Sunday, June 28, 2009

Surviving without Mo

Mo went off to do good deeds last week, leaving her only daughter and only known husband to fend for themselves. We looked in the fridge, saw three slices of hard salami, two packages of Arby's Sauce and a six-pack of forlorn, long-neglected, non-alcoholic beer. We wept.

We looked a Lulu, sized up who would win in a starvation match and surrendered. We called Grandma in for reinforcements. She arrived from Maine just in time. Hope was wearing Scrabble tiles for diapers and bottle caps for hearing aids. In two days, I lost 45 pounds, grew a beard and began delightful conversations with a volleyball I called Wilson. 

Things are tough around here without Mo. 

Actually, her semi-annual, volunteer trip as a camp counselor in Elk Rapids -- I'm sure she's champing at the bit to dish details -- was planned months ago, as was my mother's visit.

Her timing was great. The weather was terrific, the Detroit scandals are in full flower and Hope was in mighty fine spirits. She's doing so much so quickly these days, it's hard to keep score.

Suddenly, our cuddly lap pal needs to move. A few weeks ago, she began to cruise, and now there's no stopping her. She has several hobbies, including a nifty game my mother taught her called "Librarian" that involves scampering from one side of a bookshelf to another and knocking off all the titles except one, David Simon's excellent "The Corner: A Year in the Life of an Inner-City Neighborhood." 

She stops and flips all the pages, either fascinated by the gritty tale of urban decline or the book's spiffy red cover. We call another game "Go Get the Remote Control." It is similar to "Librarian" but involves a remote control, a leather couch and a noticeable lack of detail about the economics of the heroin trade.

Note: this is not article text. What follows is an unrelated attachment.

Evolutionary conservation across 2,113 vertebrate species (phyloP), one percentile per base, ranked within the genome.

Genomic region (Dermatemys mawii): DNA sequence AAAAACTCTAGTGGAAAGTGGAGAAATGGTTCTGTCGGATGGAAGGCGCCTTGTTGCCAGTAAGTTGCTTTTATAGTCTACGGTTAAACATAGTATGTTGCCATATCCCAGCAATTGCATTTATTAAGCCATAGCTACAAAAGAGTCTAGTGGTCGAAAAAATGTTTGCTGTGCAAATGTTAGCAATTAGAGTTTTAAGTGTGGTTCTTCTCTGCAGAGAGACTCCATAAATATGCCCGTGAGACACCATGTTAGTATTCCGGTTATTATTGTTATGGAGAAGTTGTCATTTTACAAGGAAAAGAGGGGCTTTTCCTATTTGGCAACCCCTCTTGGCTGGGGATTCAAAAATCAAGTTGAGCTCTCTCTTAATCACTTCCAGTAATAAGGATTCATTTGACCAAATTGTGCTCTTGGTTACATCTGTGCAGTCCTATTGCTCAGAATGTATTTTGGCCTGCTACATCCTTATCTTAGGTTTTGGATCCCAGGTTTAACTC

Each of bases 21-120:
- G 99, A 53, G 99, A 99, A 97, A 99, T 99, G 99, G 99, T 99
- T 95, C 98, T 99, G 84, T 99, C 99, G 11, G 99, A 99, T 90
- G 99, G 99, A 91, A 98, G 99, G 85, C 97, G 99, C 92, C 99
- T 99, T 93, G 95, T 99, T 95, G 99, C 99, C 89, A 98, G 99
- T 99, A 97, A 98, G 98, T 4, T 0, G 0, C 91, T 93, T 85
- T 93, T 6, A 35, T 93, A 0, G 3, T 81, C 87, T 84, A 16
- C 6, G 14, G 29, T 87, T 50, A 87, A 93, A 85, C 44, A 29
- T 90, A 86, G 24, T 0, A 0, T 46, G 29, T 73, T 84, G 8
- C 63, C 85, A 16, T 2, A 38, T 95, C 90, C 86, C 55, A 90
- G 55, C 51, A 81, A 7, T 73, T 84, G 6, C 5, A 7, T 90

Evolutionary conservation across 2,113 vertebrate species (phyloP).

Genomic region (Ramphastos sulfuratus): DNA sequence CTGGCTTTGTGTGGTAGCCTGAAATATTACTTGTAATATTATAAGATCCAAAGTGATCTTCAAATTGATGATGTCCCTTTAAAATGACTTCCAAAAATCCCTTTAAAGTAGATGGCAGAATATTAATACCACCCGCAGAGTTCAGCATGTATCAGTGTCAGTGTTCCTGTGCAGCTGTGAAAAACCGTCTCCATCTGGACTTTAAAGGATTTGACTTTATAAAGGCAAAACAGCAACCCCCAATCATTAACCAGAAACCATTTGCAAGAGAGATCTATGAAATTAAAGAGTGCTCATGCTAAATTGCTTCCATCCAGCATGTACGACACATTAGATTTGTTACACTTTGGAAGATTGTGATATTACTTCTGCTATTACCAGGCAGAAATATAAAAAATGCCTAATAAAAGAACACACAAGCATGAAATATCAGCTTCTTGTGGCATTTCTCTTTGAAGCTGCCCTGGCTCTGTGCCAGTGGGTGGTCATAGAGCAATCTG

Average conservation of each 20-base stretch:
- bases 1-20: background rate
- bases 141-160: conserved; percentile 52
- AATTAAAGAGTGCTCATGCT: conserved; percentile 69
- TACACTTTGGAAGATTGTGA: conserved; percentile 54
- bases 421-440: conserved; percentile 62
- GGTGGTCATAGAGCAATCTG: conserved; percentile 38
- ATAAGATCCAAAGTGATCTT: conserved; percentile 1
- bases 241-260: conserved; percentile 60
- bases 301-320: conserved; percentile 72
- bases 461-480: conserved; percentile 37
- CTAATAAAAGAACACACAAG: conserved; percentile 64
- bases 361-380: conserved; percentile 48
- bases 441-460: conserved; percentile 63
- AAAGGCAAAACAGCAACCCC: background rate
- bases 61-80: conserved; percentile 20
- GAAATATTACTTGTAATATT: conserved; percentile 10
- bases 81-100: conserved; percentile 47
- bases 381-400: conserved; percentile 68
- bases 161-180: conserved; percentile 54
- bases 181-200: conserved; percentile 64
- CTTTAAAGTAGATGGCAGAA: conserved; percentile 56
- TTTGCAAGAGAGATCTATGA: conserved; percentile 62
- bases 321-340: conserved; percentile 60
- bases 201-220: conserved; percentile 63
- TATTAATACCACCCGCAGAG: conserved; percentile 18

Another new hobby is something called "Look at that Beautiful Creature in the Mirror." I taught her that one. It involves staring at the most beautiful creature in the mirror, waving rather coquettishly and coyly, having difficulty containing your excitement, waving your arms in joy and breaking into hysterical laughter. It took me 10 years to perfect the game. Hope has mastered it in a month. Smart cookie.

While Mo did good deeds, we ventured north for a mini-getaway to Michigan's kitschy Little Bavaria for 24 hours of eating chicken dinners and bratwurst, riding in paddle boats, swimming and looking at ourselves in the mirror and laughing with delight.

Great times. Big Mo is back and we are so happy we broke from the revelry to stop at the world's largest Christmas store to buy her a taco ornament with an inscription showing how much we missed her.  It reads, "Big Mo's Taco."

My mom left town on Saturday, and we were all very sad, but we see her in three weeks for another vacation. That makes us so happy we need to head soon to the bookshelf.

Friday, June 12, 2009

The Bubble Man

There are moments when you step outside your body, listen to the words leaving your mouth and realize: Holy Tamole, my life has really changed. It went down at work, last Friday, idly chatting about the weekend.

Co-worker X had concert tickets. Co-worker Y was leaving town. Co-worker Z had two parties.

"We're going to see the Bubble Man," I said, as if we were going to the post office.

Blank stares.

"Y'know, the Bubble Man? He's at the Bubble Festival."

The words came so casually, so naturally, so predictably, as though the Bubble Man requires no explanation. Like Cher, only jollier and not quite so cougar-ish. The Bubble Man blows bubbles. Big ones, little ones, funny shaped ones, ones that make you say "ooh" and then "ahh."

The Bubble Man indeed headlined the Bubble Festival in Ann Arbor, a celebration of -- wait for it -- bubbles. We went because Hope likes bubbles. We blow them on the deck. She claps her hands with glee. We blow them some more and Lulu tries to eat them.